History of the Railroad in Utah
Taken from the Utah History Encyclopedia (Links Added)

The Denver and Rio Grande Western Railway completed its narrow-gauge line between Colorado and Salt Lake City in March 1883; it was extended to Ogden two months later. The company was reorganized in 1889 as the Rio Grande Western Railway to enable it to finance the conversion of its line from narrow gauge to standard gauge. In 1901 the Rio Grand Western came under the control of the Denver and Rio Grande Railroad in Colorado. The original Denver and Rio Grande Western, after 1884, and the Rio Grande Western after 1889, were independent railroads until 1901. In the seventeen years that the two companies were independent, they succeeded in completing a network of branch lines that put them in direct competition with the Union Pacific in the state of Utah. In addition, the Rio Grande also had a virtual monopoly on the movement of coal out of the state.

The Western Pacific Railway started construction in 1906 and was completed between Salt Lake City and Oakland, California, in 1909. The company was controlled by the same people who controlled the Rio Grande, and its line was completed as a Pacific Coast extension of the Denver and Rio Grande tracks. In 1908 the Denver and Rio Grande consolidated its various branch lines and subsidiary companies in Utah and Colorado, including the Rio Grande Western, to finance the completion of the Western Pacific line. The route was completed west from Salt Lake City around the south end of the Great Salt Lake, continuing due west across the salt desert to the Nevada line at Wendover. Rio Grande lost control of the Western Pacific in 1916, with the latter railroad company remaining independent until it was merged with the Union Pacific in 1982, giving Union Pacific direct access to the ports of Oakland and San Francisco.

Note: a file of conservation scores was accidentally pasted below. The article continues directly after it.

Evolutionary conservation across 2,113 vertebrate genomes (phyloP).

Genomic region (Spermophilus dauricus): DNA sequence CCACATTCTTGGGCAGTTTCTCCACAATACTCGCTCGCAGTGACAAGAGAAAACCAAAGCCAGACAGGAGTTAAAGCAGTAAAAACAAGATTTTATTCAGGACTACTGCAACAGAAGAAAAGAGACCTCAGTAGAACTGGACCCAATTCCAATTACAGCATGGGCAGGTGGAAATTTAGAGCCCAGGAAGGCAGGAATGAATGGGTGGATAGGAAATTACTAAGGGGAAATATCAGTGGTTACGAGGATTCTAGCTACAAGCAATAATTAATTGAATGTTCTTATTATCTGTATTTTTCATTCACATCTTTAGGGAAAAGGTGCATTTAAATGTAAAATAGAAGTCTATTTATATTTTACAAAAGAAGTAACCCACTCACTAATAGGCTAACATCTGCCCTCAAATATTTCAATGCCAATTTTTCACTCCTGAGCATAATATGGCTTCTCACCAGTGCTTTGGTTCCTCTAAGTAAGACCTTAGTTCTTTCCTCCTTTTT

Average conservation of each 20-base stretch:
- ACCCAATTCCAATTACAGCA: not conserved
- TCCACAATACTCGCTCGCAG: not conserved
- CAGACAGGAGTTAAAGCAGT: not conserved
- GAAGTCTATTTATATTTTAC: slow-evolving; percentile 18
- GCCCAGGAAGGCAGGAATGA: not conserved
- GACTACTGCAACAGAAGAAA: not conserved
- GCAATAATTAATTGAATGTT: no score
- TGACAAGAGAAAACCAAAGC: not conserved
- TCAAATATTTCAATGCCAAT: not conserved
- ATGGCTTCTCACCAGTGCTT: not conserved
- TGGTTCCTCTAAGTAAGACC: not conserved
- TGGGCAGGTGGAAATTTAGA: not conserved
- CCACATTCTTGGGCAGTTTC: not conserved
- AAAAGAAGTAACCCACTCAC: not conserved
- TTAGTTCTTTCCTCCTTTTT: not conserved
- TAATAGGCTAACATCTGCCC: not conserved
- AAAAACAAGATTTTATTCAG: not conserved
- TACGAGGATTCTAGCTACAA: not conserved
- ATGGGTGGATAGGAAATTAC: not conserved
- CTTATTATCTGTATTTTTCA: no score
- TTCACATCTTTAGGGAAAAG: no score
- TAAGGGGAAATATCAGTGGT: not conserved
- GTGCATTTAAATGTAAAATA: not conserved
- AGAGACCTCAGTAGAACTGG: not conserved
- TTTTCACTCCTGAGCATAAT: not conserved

The Southern Pacific came into the state by leasing the original line of the Central Pacific. Although most of the Southern Pacific's line in Utah is located west of the Great Salt Lake, that part of the railroad which crosses the lake is unique in the nation. In 1903 the Southern Pacific completed one of the longest railroad trestles ever built when it constructed a new line across the north arm of the Great Salt Lake. In 1959 the trestle was replaced by an earthen fill dirt causeway. In 1988 the Southern Pacific and the Denver and Rio Grande Western merged, forming the fifth largest rail system in the nation.

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